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Full of Grace: We Learn to Live a Life of Yes from Mary

Deacon Keith Fournier

In a real and substantial way, when we respond to the words of the Lord, we also become filled with grace – and Jesus is formed within us. In that sense, we become favored

What came about in bodily form in Mary, the fullness of the godhead shining through Christ in the Blessed Virgin, takes place in a similar way in every soul that has been made pure. The Lord does not come in bodily form, for ‘we no longer know Christ according to the flesh’, but He dwells in us spiritually and the father takes up His abode with Him, the Gospel tells us. In this way the child Jesus is born in each of us. (Gregory of Nyssa)

 As the celebration of the Nativity of the Lord Jesus Christ draws near, our Gospel readings tell us of several encounters between people and angels.The word angel is from a Greek word which means messenger. Angels communicate God’s messages, His plans – and they invite the people to whom they appear to respond to God’s invitation. The response matters.

The Gospel account from St Matthew told of Joseph’s experience with an Angel. (Mt. 1:18-25) We heard the story of another angelic encounter between Zechariah and an angel (Luke 1: 5-25). Zechariah, unlike Joseph, did not initially respond with a full assent of faith. It grew gradually. .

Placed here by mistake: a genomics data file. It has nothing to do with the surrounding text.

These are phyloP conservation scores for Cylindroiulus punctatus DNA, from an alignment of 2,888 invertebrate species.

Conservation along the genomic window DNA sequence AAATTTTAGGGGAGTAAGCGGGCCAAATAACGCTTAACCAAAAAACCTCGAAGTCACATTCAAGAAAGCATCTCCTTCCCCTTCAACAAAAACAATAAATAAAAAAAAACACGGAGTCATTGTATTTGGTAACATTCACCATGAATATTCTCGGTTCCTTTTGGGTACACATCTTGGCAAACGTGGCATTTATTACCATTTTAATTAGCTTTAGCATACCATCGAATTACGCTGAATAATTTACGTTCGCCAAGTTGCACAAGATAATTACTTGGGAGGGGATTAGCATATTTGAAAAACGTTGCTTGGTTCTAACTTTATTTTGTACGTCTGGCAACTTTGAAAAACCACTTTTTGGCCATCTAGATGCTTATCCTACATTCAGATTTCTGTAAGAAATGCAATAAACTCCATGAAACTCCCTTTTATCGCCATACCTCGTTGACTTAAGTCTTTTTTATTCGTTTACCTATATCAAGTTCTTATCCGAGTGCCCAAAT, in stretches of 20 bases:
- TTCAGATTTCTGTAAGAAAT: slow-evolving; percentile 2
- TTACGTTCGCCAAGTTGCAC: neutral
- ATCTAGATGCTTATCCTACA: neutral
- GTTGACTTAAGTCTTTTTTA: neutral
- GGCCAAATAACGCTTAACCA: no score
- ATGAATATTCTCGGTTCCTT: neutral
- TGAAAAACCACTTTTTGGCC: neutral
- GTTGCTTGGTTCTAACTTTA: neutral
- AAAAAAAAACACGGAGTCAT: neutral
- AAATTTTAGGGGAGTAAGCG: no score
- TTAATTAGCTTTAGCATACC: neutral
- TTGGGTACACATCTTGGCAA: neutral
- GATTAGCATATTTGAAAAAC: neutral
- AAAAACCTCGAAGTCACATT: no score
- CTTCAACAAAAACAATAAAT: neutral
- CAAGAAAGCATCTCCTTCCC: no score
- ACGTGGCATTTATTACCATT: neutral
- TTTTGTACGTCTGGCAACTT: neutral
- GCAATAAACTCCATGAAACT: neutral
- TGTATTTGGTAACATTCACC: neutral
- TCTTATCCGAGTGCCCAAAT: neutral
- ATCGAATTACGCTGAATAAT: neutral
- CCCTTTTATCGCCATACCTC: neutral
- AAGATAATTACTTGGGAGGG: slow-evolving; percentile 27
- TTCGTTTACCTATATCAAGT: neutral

We heard of the encounter between the little Virgin of Nazareth named Mary and the Angel Gabriel. (Luke 1:26-38) Today, I will focus in on one verse and use it as a springboard to speak about the way in which we are called to respond to the Lords messengers in our own lives:

“In the sixth month the angel Gabriel was sent from God to a city of Galilee named Nazareth, to a virgin betrothed to a man whose name was Joseph, of the house of David; and the virgin’s name was Mary. And he came to her and said, “Hail, full of grace, the Lord is with you”. (Lk 1:28).

The angelic words from this wonderful biblical passage form the opening words of one of the most cherished prayers in Catholic piety referred to as the Hail Mary. In the twenty years that I have served as a Deacon of the Catholic Church I have found that these words – and the prayer that they intone – are a source of great comfort especially when people are ill, in trouble, or facing death.


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